When you think of online PR, you might think of submitting press releases digitally. But online PR has evolved into much more than that. In some ways, it is very similar to traditional PR in the sense that it’s about influencing people rather than buying placement for brand content. The influence could result in a story in a magazine, newspaper or blog. It could also result in other online pick-up, including by social media influencers.
But online PR also includes a wide range of activities that help your brand or business reach a wider audience digitally, activities that don’t require a big book of traditional press contacts. It requires asking new questions like, how does your business rank in Google? Are you publishing thought leadership regularly across your website and other channels — in the form of different literature that can be repurposed and repackaged easily online?
Your website will be the first source of information about you for many people outside your project, so it needs to contain the right information in a clear and accessible design and structure.
The success of any website entirely depends on how its web design is. Your nicely-designed site which includes usability and utility determines the success and not the visual design. Since your site is the face of your business and most potential customers will visit your site before they ever look in on your store, it becomes inevitable to get your website designed cautiously. Lacking in any aspect could end up demolishing your brand impression.
So, How to Design a Good Website?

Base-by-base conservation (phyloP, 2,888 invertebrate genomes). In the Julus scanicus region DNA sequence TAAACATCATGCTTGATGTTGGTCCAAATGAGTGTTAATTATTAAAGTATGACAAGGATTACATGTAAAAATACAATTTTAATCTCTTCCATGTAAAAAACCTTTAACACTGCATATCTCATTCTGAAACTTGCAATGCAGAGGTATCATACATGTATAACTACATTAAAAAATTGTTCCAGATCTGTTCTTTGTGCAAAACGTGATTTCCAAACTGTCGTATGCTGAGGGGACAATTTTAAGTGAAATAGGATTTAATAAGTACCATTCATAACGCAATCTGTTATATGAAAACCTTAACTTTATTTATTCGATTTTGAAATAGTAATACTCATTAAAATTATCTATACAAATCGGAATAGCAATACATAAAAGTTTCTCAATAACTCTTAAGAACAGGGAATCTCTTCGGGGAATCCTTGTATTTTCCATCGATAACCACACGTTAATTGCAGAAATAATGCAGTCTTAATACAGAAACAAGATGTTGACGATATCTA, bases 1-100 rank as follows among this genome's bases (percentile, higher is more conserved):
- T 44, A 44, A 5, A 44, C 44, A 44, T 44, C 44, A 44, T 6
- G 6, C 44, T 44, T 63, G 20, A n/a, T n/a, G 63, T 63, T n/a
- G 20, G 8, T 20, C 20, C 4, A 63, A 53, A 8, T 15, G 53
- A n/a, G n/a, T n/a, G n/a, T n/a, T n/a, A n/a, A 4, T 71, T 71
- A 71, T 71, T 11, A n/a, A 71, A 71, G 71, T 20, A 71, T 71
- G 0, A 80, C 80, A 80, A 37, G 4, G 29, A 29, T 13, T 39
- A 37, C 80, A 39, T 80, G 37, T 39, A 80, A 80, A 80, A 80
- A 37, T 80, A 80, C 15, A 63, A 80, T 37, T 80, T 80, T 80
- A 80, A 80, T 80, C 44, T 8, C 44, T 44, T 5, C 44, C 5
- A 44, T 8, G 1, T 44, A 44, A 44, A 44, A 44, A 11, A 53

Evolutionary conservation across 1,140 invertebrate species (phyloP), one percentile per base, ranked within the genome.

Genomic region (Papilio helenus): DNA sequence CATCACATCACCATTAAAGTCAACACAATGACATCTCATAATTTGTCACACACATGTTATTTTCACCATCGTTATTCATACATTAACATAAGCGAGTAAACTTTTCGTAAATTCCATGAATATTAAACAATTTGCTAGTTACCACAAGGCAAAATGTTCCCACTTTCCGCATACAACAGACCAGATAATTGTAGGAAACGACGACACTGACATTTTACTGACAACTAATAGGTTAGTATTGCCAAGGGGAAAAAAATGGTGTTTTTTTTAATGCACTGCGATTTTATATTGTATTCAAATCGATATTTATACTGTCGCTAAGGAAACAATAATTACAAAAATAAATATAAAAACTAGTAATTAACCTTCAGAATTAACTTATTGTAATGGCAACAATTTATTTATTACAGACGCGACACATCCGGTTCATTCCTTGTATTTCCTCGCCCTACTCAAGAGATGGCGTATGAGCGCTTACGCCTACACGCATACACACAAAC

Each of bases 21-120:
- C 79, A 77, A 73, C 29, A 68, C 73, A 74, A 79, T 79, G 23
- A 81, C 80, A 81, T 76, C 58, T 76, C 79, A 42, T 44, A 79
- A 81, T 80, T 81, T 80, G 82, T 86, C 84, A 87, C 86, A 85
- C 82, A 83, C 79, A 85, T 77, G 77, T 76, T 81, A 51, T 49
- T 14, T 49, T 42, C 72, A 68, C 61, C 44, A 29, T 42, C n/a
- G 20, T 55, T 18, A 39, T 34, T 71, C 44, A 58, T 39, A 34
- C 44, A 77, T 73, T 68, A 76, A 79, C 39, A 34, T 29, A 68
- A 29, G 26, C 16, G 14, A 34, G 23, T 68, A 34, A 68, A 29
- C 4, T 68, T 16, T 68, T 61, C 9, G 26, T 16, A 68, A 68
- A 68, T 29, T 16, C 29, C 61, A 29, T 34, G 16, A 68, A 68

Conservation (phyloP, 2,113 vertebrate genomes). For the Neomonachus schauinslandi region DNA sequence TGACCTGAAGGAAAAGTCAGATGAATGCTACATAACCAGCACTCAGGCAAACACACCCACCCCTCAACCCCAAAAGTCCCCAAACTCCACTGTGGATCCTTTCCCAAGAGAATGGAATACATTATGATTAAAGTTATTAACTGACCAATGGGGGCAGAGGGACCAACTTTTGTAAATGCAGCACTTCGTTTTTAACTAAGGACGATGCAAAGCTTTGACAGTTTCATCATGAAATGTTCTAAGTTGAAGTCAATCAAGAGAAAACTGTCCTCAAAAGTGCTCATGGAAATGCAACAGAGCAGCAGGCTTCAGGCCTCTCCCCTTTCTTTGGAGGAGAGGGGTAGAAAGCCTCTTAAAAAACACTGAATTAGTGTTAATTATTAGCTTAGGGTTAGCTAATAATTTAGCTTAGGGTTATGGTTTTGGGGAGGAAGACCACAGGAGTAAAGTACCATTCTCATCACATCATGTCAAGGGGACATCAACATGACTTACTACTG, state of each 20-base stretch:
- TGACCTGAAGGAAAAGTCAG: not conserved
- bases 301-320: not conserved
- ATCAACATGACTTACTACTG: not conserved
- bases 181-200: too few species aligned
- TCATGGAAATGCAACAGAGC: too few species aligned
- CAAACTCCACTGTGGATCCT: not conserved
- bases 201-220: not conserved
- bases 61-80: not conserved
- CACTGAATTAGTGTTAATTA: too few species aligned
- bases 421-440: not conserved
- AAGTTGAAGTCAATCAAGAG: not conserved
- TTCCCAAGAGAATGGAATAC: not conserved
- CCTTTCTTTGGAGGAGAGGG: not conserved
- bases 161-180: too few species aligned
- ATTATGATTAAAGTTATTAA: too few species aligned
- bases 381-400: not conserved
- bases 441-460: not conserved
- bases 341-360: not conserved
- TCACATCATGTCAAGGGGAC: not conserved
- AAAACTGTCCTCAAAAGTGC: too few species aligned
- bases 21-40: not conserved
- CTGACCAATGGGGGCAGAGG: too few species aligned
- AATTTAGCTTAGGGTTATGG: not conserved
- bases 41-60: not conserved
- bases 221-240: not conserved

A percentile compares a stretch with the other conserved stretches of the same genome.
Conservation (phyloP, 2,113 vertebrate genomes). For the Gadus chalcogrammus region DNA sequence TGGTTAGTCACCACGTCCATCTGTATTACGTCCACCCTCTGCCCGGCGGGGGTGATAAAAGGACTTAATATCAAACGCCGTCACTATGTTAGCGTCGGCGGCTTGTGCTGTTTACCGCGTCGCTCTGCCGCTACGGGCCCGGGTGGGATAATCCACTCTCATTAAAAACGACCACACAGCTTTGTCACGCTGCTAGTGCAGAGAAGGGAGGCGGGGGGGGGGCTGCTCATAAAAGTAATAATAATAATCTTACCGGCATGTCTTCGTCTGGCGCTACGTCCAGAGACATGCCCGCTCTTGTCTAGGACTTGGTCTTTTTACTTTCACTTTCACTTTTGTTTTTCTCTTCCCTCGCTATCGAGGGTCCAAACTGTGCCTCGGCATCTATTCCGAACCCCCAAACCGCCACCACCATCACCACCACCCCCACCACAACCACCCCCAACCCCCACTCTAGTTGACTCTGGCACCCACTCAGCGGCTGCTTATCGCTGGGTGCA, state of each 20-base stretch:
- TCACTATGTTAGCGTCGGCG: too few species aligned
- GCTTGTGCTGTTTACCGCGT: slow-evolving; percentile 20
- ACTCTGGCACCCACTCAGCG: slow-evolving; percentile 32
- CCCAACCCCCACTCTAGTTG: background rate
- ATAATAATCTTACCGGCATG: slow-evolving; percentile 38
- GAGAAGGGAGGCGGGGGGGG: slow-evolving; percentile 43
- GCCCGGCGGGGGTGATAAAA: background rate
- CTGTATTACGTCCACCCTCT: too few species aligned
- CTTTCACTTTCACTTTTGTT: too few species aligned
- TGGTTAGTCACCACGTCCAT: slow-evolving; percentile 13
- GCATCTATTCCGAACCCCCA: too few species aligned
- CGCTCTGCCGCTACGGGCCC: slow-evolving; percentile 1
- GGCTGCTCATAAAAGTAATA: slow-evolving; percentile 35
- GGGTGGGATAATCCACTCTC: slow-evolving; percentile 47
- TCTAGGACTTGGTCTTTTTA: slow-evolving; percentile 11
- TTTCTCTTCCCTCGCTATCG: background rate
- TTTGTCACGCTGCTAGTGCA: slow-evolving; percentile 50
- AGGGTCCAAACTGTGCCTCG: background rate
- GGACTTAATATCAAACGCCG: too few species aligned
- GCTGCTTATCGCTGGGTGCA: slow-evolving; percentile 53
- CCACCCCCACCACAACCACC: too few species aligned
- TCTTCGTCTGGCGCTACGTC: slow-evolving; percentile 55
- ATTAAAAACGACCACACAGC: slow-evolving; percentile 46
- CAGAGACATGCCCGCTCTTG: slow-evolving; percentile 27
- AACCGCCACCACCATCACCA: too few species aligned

Simple Is the Best
The over-designed website may not work. Simplicity always works in an effective web page design. Keep your design as simple as possible so that the visitors can feel it easy-to-use and can find their ways easily.
Consistency in website design matter a lot. Give your attention to match design elements throughout each of the pages. It's better if your fonts, sizes, headings, sub-headings, and button styles are the same throughout the website.
Typography & Readability
No matter how good your design is text still rules the website as it provides users the desired information. You should keep your typography visually appealing and readable for visitors, along with the tricky use of keywords, meta-data, and other SEO-sensitive elements.
Keeping in mind the ever-growing usage of smartphones, tablets, and phablets, web design must be effective for various screens. If your website design doesn’t support all screen sizes, the chance is that you’ll lose the battle to your competitors.
Color Palette and Imagery
A perfect color combination attracts users while a poor combination can lead to distraction. This necessitates you to pick a perfect color palette for your website which can create a pleasing atmosphere, thus leaving a good impact on visitors.
The ultimate purpose of the visitors is to get information, and if your website is able to communicate your visitors efficiently, most probably they would spend more time on your website.
Good websites have a system of links among the pages that is intuitive, straightforward, and reflected in a clear navigation facility that makes it obvious to users where in the site they are, and how to get to wherever else they want to go.
The easier it is to use, the longer users will stay at the site and the more they will see. Links to all key pages or sections of the site should be displayed on the front page, and every page should contain a standard set of links to other key pages or sections since not all users will arrive at the front page.
Make your structure hierarchical and as shallow as possible: no page should be more than two clicks away from the home page.
Research has shown that people read text very differently on websites from the way they read on paper. On paper, people read sentences fairly predictably from left to right, and persist through long sections. On screen, people’s eyes scan around unpredictably and settle on interesting keywords. On paper, people are more likely to read to the bottom of the page. On screen, people lose interest more quickly and many people do not bother to scroll down.